In summary, the maize source leaf metabolism adapted to N limitation by reduced input into nitrate assimilation, but also transcriptional down-regulation of many other pathways of primary metabolism (Figure 5). Supply of stressed plants with abundant N did not initiate the buildup of N storage pools.

Control of phosphate homeostasis under stress depends on transcriptional regulation of a specific set of genes

The strategy for adaptation to variation in P supply followed a very different strategy. Abundance of P caused accumulation of the element in the leaves. The concentration of P in the leaf tissue correlated negatively to a specific set of significant transcripts. About 40% of these transcripts had assigned functions in P salvation and transport processes. Transcripts with the same expression patterns but so far unknown function could represent further candidates for regulators of P homeostasis (Figure 7, Additional file 6: Table S5).

An important P salvation mechanism involves the replacement of phospholipids in the cellular membranes by sulfo- and galactolipids. The synthesis of sulfolipids was therefore promoted under low P conditions by an increase in the SQD2 transcript. Arabidopsis mutants without a functioning SQD2 protein showed retarded growth under P deficiency supporting the importance of sulfolipid in the adaptation response [85]. In the examined maize leaves, the SQD2 homolog increased significantly under low P stress, but the transcript decreased significantly under low N and cold (Additional file 5: Table S4). Under conditions of high phosphate availability, incorporation of sulfur was therefore actually repressed and by this way incorporation of P seemed to be actively promoted. Transcript patterns of several purple acid phosphatases also indicated increased activity under low P conditions and subsequently release of phosphate from phosphoesters [86], while decreased abundance of the same transcripts under low temperature and low N suggested reduced phosphatase reaction (Additional file 5: Table S4).

Distribution of P needs to be regulated in the whole plant as well as at the cellular level [87,88]. After phosphate uptake in the root, it is released into the xylem and transported into the shoot. Phosphate demand is thereby highest in young tissue, and older leaves contribute to phosphate supply of growing tissue. Since maintenance of root metabolism is vital for whole plant survival under nutrient deficiency, phosphate can also be redistributed from the shoot to the root [74,89]. Within the cell, many processes are dependent on phosphate distribution between organelles. Excess of phosphate in the cytosol could for instance drain the chloroplast of triose-P [90]. Stabilization of phosphate homeostasis can be conferred by buffering the system through exchange with the phosphate pool in the vacuole [88]. Features involved in the phosphate control system should therefore include mechanism avoiding excess as well as shortage of phosphate in the metabolically active compartments. This correlates with the identification of numerous transcripts related to P metabolism with opposite expression patterns under conditions with increased phosphate levels under low temperature or low N, and decreased levels under low P (Figure 7).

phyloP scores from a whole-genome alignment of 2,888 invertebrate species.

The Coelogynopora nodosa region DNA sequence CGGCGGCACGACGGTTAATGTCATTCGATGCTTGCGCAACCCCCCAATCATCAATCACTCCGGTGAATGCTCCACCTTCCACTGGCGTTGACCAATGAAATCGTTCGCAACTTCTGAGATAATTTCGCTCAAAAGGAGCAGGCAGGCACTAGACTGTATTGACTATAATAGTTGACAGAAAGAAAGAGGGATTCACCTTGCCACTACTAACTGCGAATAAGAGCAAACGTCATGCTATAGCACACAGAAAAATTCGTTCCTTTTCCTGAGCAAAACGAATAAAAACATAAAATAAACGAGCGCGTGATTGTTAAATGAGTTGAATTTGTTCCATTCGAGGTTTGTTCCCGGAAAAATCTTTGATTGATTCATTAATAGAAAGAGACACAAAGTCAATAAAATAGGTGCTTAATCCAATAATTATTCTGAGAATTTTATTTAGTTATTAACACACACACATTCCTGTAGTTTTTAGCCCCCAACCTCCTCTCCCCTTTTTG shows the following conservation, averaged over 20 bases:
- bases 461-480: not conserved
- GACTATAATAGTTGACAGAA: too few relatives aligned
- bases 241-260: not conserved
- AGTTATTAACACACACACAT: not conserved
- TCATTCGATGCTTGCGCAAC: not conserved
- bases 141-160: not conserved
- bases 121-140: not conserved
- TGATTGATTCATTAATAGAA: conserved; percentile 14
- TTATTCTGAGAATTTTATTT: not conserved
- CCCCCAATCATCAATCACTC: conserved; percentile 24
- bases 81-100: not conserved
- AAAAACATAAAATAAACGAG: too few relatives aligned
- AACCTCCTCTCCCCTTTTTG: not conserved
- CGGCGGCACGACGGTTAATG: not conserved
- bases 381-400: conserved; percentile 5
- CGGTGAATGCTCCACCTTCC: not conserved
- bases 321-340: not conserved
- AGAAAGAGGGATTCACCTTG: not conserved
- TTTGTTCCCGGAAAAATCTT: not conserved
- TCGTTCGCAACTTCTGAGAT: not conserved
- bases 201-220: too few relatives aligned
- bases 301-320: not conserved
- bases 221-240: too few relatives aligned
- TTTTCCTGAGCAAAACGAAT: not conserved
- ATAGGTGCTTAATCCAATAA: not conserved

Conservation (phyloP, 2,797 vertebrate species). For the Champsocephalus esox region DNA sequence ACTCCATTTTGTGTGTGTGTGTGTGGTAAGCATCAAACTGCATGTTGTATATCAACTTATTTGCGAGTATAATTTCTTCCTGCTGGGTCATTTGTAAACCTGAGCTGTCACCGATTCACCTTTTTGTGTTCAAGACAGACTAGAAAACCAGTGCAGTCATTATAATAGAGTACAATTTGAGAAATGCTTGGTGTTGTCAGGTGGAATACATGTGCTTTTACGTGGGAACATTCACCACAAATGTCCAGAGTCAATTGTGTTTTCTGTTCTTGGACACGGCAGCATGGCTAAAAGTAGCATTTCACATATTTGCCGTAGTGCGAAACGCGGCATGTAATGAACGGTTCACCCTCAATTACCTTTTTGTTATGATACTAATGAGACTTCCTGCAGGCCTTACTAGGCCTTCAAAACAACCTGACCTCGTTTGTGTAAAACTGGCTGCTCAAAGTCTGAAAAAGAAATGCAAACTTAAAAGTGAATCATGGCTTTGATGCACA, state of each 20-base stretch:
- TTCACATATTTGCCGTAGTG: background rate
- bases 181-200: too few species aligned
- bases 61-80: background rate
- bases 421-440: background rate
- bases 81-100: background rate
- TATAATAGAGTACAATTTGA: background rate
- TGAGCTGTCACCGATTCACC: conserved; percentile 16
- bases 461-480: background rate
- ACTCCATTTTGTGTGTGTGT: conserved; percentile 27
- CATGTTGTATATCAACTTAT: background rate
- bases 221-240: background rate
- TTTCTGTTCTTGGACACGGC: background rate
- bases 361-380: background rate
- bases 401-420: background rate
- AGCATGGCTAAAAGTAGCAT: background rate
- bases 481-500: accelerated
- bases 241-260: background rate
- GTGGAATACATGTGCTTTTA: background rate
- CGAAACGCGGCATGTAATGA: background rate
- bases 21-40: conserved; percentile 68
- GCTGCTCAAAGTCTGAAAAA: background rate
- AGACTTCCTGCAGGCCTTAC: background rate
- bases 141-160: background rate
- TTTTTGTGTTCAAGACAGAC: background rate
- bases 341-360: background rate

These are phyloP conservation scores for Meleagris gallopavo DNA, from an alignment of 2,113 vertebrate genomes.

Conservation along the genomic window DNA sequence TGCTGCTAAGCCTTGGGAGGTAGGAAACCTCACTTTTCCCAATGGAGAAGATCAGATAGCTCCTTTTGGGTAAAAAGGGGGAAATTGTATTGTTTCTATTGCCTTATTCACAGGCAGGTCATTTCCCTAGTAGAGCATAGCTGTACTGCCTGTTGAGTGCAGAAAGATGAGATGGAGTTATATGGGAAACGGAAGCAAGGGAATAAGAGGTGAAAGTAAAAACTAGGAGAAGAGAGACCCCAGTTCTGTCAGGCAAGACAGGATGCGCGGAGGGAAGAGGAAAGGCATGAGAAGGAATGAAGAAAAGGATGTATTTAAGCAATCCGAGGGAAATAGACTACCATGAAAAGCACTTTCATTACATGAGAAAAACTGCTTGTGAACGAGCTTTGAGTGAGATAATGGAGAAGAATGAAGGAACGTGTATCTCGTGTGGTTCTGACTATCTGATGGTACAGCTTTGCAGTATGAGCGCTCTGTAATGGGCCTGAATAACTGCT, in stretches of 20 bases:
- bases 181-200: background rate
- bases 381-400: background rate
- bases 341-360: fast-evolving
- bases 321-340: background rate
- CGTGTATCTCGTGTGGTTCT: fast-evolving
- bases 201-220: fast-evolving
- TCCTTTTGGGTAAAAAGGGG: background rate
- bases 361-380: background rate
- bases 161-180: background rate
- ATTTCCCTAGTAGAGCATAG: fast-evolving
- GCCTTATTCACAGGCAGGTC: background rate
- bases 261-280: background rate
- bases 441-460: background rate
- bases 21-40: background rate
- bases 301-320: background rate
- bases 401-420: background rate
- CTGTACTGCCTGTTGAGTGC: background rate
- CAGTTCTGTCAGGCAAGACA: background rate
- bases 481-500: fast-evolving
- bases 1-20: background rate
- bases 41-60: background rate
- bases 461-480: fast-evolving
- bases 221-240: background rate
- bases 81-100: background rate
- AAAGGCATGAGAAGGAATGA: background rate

In Arabidopsis, various transcripts involved in regulation of P metabolism have been identified. These include the transcription factor PHR1 and the phosphate control system consisting of the E3 ligase SIZ1, miRNA399, the E2-conjugase PHO2 and At4/AtIPS1 (for review see: [91,92]). Homologues of the Arabidopsis genes could be identified in other plant species such as rice and maize [38] indicating evolutionary conservation in the phosphate regulatory mechanism. In the maize leaves, expression of the At4/IPS1-like RNA showed a very strong negative correlation to phosphate concentration of the leaves under all tested stress conditions (Figure 7). The PHO2-like transcript on the other hand was only slightly reduced by low P; and surprisingly a much stronger down-regulation was observed under low temperature and low N, when phosphate concentration was high. In Arabidopsis PHO2 down-regulation of inhibited remobilization of phosphate from older to young shoot tissue [89]. Its strong regulation in the maize leaves could indicate that phosphate remobilization was down-regulated to a greater extent in phosphate abundant than in phosphate deficient leaf tissue, thus promoting retention of phosphate in leaves under generally high P conditions.